Monday, November 11, 2013

The British Pattern 1796 Light Cavalry Sabre

The British 1796 light cavalry sabre is a cutting and slashing  weapon, pure and simple.  Designed by John Gaspard le Marchant, the weapon was mass produced and  issued  to all British light cavalrymen (hussars and light dragoons) as well as horse artillerymen during the Napoleonic Wars. It's form was copied and used by the fledgling United States for its Dragoons.  It was likewise copied by the Prussians for the pattern 1813, or Blucher, sabre.   The sword remained Britain's  official pattern until it was replaced in 1821 by a completely different form.  However, it served on in India with native cavalry and police units throughout the 19th century and into the 20th century.  The Blucher sabre was carried through the end of the First World War. 

The hallmark  of the 1796 LC is its broad, highly curved 32.5 - 33 inch blade.  The blade, which bears one large fuller, widens to a hatchet shaped point.  For hand protection, it has a single branch "P" shaped guard.   The pattern's grip is comprised of a wooden core over which cord is wound with a leather top-covering.  The pommel assembly incorporates a steel backstrap across the top of the grip with two "ears" issuing downward midway on both sides of the grip.  A steel pin through the grip connects the ears, providing for a strong union of the assembly.  The hilt also incorporates shield shaped languets protruding down  both sides of the blade.  

The scabbard is steel with two hanging rings and a very subtle drag, or shoe -- meaning that is not very pronounced from the bottom of the scabbard.  Swords are often found marked with the cutler's name in the spine of the blade and/or the inboard and uppermost panel of the scabbard.  Swords accepted by the British Board of Ordnance have inspector's stamps in the blade. Regimentally marked 1796 LCs, both regular and yeomanry, bear markings on the top of the quillion or the knucklebow and on the scabbard.  Unmarked examples and plentiful and it is not uncommon to find swords and scabbards mismatched. 

Officer' swords may be distinguished by etched blades, the finest of which are blue and gilt. Examples are found  slightly smaller and there is a wide variety of pattern deviation.   The officer's grip is typically shagreen with twisted silver wire. It may have backstrap ears, which are usually smaller and more decorative, or none.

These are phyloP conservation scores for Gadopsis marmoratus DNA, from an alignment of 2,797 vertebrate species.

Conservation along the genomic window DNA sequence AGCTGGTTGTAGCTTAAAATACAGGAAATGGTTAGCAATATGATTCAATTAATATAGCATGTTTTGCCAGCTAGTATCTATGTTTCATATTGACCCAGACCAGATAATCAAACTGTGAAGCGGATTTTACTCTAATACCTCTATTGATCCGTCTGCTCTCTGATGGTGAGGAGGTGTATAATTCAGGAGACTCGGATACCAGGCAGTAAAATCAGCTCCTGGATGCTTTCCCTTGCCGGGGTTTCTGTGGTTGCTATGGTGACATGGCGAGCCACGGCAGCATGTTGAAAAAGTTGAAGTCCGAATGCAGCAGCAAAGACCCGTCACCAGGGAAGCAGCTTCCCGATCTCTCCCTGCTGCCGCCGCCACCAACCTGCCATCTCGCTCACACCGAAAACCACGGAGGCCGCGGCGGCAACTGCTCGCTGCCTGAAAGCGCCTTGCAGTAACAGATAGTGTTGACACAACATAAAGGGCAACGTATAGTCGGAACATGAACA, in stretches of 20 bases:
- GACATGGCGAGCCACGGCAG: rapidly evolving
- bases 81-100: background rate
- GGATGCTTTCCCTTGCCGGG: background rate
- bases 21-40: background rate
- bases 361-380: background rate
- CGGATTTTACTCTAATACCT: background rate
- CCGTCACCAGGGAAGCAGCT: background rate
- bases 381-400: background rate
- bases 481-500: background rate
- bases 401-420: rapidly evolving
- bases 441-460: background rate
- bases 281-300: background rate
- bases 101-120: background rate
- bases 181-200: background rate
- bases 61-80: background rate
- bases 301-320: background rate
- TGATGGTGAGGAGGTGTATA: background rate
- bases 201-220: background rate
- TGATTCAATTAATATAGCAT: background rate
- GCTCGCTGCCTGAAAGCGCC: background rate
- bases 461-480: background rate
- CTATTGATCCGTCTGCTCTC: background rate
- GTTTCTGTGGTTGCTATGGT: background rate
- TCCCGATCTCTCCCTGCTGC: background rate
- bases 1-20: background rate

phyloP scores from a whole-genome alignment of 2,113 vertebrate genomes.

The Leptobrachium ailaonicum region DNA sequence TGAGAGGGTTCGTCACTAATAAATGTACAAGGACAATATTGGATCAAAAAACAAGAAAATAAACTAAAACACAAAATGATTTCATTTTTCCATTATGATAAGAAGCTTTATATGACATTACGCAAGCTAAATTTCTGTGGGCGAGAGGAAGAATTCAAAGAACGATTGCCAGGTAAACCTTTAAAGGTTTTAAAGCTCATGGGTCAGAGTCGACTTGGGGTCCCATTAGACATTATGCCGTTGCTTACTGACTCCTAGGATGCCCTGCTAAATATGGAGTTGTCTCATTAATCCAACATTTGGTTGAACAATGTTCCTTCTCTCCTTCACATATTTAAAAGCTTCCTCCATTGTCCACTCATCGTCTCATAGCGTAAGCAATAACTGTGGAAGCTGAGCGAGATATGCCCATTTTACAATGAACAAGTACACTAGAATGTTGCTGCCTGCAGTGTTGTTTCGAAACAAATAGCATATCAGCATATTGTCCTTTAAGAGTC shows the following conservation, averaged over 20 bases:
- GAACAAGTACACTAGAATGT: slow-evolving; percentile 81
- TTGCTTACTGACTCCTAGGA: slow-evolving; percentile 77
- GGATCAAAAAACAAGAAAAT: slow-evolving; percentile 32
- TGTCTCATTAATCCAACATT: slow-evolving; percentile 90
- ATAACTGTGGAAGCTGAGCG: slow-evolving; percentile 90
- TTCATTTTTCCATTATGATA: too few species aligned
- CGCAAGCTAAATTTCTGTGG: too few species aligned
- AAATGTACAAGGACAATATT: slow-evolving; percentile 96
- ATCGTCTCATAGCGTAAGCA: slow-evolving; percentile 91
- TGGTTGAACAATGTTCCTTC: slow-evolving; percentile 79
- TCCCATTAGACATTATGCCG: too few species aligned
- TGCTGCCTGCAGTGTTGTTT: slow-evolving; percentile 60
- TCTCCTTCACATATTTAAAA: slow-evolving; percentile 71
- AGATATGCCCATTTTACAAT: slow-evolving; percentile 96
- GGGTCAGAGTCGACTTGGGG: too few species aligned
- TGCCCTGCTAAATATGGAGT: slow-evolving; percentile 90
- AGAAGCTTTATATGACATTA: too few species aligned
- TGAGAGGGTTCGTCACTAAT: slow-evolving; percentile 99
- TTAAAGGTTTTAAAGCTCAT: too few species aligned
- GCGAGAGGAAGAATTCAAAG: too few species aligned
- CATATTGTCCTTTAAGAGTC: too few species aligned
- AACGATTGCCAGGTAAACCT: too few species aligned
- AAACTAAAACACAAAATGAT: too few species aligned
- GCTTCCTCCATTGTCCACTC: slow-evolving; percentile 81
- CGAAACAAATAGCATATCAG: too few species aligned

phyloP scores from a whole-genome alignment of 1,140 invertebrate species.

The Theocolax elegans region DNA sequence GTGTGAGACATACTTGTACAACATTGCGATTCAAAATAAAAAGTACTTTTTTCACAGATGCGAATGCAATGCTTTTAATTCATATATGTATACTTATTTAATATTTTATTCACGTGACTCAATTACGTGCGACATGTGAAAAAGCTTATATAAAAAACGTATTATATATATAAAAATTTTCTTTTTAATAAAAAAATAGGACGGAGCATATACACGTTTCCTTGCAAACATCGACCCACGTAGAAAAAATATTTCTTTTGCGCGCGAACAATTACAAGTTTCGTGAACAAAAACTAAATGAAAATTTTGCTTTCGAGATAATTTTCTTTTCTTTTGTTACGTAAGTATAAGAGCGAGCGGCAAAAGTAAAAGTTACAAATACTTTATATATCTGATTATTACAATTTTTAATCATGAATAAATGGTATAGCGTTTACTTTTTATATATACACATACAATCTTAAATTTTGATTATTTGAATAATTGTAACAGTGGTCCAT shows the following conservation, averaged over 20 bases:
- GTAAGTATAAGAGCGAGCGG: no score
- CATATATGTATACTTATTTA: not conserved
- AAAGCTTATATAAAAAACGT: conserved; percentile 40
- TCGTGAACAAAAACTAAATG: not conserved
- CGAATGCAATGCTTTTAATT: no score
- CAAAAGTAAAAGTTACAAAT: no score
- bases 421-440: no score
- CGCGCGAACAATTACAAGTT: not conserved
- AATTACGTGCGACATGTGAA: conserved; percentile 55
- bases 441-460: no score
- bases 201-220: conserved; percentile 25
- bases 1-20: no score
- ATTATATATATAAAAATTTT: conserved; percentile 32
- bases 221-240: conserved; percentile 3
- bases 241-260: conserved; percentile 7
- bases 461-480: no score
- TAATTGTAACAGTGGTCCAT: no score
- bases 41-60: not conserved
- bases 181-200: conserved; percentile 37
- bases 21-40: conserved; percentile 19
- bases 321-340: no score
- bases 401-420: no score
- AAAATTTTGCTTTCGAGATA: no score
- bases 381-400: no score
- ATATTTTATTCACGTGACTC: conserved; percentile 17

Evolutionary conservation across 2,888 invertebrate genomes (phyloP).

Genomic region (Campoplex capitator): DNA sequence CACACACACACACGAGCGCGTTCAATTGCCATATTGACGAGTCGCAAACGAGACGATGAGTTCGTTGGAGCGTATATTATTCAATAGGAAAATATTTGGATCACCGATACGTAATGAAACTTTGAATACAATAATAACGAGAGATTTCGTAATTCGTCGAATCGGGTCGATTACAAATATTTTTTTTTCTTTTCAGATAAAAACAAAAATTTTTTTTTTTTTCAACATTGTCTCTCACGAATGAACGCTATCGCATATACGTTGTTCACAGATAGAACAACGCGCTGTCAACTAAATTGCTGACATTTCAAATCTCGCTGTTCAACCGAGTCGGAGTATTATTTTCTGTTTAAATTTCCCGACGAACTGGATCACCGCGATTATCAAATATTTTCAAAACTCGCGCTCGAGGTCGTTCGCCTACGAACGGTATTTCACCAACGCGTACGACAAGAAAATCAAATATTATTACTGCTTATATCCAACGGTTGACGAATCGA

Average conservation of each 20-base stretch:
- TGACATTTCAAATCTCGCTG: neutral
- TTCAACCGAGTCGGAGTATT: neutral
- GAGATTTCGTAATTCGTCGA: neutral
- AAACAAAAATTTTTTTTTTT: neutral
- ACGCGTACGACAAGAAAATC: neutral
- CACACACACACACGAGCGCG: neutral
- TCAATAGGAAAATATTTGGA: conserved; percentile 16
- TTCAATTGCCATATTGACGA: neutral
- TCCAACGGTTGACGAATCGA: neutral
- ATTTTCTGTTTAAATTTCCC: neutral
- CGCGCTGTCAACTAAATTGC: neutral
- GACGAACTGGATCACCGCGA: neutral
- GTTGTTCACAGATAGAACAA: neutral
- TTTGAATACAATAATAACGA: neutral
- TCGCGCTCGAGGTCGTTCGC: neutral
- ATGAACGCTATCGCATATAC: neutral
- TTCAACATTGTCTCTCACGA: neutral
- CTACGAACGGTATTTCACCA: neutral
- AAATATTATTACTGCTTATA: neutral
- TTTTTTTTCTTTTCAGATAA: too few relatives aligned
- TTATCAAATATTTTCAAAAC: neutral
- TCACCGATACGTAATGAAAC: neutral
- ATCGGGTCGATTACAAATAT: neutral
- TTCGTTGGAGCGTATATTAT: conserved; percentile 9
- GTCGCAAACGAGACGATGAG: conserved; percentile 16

The sword depicted below is one that I found in a relic shop outside the Chickamauga National Military Park.  As found, it is a example of what not to do to an antique sword.  

Mixed with US Civil War swords and muskets displayed for sale, I spotted the sword hanging on the wall.  It was shiny; far too shiny than any 200 year old weapon ought to be. I asked the store owner if I could see the 1796 sabre hanging on the wall.  As Napoleonic sabres have little interest to the Civil War enthusiast clientele which frequents his shop, the owner was surprised that I new what the sword is. Upon examination, I found that some fool had cleaned the sword and spraypainted the hilt and scabbard silver. The shop owner said that the previous owner told him that this fellow promised to make the sword look brand new.  Ummmm.....why?  It ain't new. It's 200 years old.  I ended up buying the sword at a very fair price given it's condition. 

I normally do not advocate cleaning any antique arm outside of routine conservation -  remove active rust, dirt and grime; restore and protect leather.  Do not remove patina.  Patina is age. It is part of the weapons history and should be left alone.   However, the damage had already been inflicted on this sword.  

I started by removing the paint to the best of my ability.  This required steel wool, lacquer thinner, arm fatigue and, unfortunately, stronger chemicals. After I was down to a cleaner surface, I used WD40 and steel wool to try to remove the haze left by the chemicals. I was not pleased with the finish, so I darkened the metal with several applications of black show polish over a few days.   The result was as good as I could get it.  

I wish that I had before photos, but I did not think to take any.  It didn't turn out perfect, but the sword sure looked better than it did before.  Make it look like new? Pleeeeze. 

A few parting words on the 1796 LC for the potential collector.   With all of the variations, a whole collection may made of this pattern. Examples are found relatively inexpensive, but you get what you pay for.  Make sure that what you are getting is an original 1796 LC.  This sword has been mass reproduced by modern cutlers for sword fighting enthusiasts and by Pakistani exporters for reenactors and collectors of reproductions.    Beware of Bluchers being passed off as British swords. The knucklebow and the scabbard shoe of the British sword are more subtle than those of the Blucher.   Also, note that a 1796 LC with a brass guard with a British cutler's name on it was probably made for export to the United States -- but not, as some would contend, for the Confederacy.  These swords were made long before the Civil War. 

As stated above, the 1796 LC served in India for a considerable time after the Napoleonic Wars.  If you think you are purchasing a Napoleonic example, but the sword bears Indian, Pakistani or Nepalese markings, think about it.  There is nothing wrong with buying an example made for American export, a WW I Blucher or an Indian police unit marked 1796, unless you think that you are getting a Napoleonic era British 1796 LC and paying the price for it.